Weight-Loss Group Tops Lifestyle Changes

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Since childhood, Shirley Conklin has struggled with her weight.

At 9, her mother put her on a diet, replacing sweets with protein.

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TOPS member Shirley Conklin has learned to control food portions and seek the support of friends as she loses weight.

Conklin remembers the sumptuous meatloaf her mother made out of hamburger, pork and veal.

Once in a while, the little girl could choose one candy from a store called Fanny Farmers in her native Buffalo, N.Y.

As Conklin grew up, she turned to food instead of alcohol or drugs for comfort, and she gained weight.

Then, in the 1970s, she knew her body needed to change and that's when she joined TOPS -- Taking Off Pounds Sensibly. After coming in and out of the program, Conklin is on her way to losing 90 pounds.

"People don't realize they are foodaholics and once they realize that, it's a lot easier," said Conklin, co-leader of the Pine TOPS chapter.

TOPS is an international, nonprofit group dedicated to helping men and women lose weight. A housewife named Esther Manz started TOPS in 1948, and nearly 60 years later, the organization boasts 200,000 members. In 2005, TOPS members lost a combined 485 tons.

The concept is simple. TOPS members support each other through the triumphs and challenges of adopting a healthier lifestyle. Portion control combined with exercise, weekly weigh-ins and motivation creates the cornerstone of this weight-loss program.

Conklin said weights are recorded and sent to the national organization. There, the staff tabulates the data and at the end of the year, the biggest "loser" garners special commendation.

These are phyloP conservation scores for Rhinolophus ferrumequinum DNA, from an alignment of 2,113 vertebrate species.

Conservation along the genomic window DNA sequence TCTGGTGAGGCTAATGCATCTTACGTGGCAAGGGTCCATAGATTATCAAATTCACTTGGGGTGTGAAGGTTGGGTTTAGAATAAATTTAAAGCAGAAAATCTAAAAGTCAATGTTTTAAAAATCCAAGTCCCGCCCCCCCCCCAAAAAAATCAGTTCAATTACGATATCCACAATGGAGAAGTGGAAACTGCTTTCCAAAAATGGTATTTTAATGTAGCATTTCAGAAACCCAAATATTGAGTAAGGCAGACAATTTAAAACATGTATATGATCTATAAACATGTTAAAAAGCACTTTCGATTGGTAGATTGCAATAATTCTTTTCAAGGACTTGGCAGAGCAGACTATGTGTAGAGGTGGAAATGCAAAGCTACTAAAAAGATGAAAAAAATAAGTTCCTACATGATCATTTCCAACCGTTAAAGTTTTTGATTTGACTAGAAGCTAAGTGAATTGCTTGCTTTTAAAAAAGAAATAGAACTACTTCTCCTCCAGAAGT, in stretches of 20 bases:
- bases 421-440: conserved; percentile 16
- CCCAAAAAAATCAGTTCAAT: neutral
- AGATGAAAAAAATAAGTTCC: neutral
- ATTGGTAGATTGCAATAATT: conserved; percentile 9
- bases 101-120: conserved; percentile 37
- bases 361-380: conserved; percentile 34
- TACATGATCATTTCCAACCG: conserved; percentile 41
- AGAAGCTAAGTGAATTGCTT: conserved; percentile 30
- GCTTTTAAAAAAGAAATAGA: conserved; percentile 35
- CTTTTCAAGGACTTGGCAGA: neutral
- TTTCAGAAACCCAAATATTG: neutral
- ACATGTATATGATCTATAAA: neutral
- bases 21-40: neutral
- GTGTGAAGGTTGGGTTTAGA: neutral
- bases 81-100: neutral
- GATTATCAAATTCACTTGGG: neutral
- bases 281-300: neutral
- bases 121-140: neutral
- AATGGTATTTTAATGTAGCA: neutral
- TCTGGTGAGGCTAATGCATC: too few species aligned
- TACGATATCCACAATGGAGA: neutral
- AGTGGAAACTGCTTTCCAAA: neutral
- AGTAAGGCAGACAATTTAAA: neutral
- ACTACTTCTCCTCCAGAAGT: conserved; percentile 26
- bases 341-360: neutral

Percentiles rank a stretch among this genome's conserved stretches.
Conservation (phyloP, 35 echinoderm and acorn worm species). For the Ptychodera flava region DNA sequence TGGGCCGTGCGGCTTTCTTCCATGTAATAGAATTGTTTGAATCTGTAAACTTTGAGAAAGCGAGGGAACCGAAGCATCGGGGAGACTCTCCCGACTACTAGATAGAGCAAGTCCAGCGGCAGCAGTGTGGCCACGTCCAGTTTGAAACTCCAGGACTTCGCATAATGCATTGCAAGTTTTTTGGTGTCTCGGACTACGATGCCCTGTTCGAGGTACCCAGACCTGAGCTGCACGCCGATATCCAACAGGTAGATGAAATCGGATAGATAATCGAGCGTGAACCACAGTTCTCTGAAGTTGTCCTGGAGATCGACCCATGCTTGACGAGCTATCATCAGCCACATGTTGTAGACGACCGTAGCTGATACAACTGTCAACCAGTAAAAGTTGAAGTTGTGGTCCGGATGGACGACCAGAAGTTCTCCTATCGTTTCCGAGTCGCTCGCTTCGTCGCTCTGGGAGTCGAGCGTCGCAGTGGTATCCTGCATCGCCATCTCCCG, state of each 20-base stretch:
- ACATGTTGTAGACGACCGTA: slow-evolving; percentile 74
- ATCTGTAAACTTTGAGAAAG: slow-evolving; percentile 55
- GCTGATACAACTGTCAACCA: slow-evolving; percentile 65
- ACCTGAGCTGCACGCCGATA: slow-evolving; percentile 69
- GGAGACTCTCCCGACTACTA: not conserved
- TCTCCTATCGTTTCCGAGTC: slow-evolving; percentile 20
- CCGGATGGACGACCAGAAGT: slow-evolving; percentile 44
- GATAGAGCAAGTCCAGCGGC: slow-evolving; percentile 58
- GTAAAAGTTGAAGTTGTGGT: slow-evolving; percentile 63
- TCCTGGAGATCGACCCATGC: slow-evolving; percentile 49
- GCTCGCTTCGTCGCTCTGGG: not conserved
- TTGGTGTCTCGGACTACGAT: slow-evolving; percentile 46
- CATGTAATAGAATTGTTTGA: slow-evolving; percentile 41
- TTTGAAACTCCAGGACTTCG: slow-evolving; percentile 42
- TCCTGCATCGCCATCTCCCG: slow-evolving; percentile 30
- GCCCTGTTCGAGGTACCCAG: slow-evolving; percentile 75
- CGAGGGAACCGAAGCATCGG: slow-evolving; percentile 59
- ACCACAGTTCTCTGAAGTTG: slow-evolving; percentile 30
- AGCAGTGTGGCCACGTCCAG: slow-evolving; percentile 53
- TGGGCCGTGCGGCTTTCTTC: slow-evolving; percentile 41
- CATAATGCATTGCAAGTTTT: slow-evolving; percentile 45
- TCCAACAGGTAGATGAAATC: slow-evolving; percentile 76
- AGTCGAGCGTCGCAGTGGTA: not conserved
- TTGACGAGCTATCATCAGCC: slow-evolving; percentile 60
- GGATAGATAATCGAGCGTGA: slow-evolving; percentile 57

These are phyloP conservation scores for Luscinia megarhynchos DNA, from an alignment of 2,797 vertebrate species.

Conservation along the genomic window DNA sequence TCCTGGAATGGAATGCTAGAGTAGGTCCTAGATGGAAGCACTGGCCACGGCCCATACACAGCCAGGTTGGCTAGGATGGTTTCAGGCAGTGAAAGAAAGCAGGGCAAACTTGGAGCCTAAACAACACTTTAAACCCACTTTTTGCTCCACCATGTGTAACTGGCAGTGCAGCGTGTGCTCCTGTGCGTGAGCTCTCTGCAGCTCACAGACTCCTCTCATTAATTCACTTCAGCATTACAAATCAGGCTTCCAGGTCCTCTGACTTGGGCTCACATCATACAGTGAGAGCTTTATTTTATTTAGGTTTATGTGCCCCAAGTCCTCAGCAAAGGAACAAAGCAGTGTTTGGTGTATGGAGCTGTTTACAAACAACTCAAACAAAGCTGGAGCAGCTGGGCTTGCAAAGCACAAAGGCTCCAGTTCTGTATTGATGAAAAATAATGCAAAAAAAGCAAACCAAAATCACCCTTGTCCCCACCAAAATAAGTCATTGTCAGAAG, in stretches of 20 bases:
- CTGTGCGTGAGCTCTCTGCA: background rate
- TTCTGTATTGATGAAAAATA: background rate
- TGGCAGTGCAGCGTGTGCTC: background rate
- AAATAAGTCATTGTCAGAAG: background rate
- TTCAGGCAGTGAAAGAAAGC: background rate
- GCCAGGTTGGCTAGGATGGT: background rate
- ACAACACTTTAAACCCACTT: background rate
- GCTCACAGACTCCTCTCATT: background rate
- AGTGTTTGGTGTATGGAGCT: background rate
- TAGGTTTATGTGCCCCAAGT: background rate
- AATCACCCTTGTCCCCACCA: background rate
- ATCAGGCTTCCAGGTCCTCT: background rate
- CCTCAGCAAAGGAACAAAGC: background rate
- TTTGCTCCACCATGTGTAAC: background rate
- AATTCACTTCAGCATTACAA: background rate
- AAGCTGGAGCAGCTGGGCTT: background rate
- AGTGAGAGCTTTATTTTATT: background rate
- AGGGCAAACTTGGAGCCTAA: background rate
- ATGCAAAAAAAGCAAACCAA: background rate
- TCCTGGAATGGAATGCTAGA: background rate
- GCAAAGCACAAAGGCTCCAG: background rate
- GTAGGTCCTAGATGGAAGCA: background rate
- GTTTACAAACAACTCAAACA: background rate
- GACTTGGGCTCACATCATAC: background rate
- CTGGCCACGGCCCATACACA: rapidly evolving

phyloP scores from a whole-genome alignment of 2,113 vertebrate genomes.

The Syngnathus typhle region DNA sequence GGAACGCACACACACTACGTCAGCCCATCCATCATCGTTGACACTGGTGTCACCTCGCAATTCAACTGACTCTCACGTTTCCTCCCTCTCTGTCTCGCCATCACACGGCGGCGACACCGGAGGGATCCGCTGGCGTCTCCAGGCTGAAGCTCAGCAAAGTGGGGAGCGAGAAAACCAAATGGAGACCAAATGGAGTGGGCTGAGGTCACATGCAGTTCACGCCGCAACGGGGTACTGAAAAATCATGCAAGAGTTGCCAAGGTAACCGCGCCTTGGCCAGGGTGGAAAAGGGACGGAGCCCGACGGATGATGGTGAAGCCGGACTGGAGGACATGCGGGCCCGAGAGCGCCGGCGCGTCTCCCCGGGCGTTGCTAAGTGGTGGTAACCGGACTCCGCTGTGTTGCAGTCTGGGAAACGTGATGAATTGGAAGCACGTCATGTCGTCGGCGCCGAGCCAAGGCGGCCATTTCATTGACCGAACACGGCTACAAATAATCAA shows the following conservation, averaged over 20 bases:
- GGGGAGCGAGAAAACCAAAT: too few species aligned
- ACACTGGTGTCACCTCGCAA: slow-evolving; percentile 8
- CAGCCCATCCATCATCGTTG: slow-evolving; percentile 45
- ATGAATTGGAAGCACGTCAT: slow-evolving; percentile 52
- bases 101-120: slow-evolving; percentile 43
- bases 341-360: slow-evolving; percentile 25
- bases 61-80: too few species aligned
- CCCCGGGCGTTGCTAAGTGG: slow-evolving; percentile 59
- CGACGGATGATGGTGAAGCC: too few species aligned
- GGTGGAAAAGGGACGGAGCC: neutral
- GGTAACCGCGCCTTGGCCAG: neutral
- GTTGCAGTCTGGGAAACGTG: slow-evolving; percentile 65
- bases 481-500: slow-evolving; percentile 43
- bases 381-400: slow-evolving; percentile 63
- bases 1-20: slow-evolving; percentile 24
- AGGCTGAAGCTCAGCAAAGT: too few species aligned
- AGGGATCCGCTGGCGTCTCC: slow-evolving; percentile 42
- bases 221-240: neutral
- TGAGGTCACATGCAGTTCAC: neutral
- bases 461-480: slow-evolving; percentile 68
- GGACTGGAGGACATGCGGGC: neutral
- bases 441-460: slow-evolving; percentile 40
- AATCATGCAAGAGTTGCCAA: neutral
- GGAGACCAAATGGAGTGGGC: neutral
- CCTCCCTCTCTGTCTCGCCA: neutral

"TOPS helps me not to backslide," Conklin said. "It keeps me on my toes."

Nearly 60 percent of Arizona residents are overweight, reported the Centers for Disease Control. The CDC defines obesity as having a body mass index (BMI) of more than 30. BMI is determined by using a person's weight and height to calculate body fat.

Each year, 300,000 Americans die from conditions attributed to poor diet and inactivity; related health care costs surpass $117 billion annually.

Heart disease, diabetes and cancer are just a few ailments caused by obesity.

Compared to the pills, powders, starvation, diets and surgeries associated with weight loss, TOPS is a bargain, emotionally and financially.

The group follows a philosophy of moderation rather than restriction. To join, ask your doctor to write a prescription if you don't already have one. The prescription should note your target weight, including other suggestions or concerns.

TOPS charges an annual fee of $24.

"There's never a quick fix," Conklin said. "There's no pressure. It's all up to you. We're here to give you support. You can take as long as you want."

TOPS also teaches its members how to live with food. With other weight-loss programs, especially those that provide pre-packaged meals, the dieter relies too heavily on the convenience of prepared food.

Once they attain their target weight and move to real food, the weight comes back because they person hasn't learned to cook and eat sensibly.

"The important part of this program is that you have to buy and cook your own food," Conklin said.

Members learn to manage cravings, accept setbacks and love their bodies.

Pine TOPS meets from 7:45 a.m. to 9 a.m. Tuesdays at the LDS church. The Payson TOPS chapter gathers for an 7:20 a.m. weigh-in followed by an 8:30 a.m. meeting Thursdays at Crossroads Foursquare Gospel Church, 114 E. Cedar Lane.

For more information contact Conklin in Pine at (928) 476-3024 and Lee Norman in Payson at (928) 474-8777.

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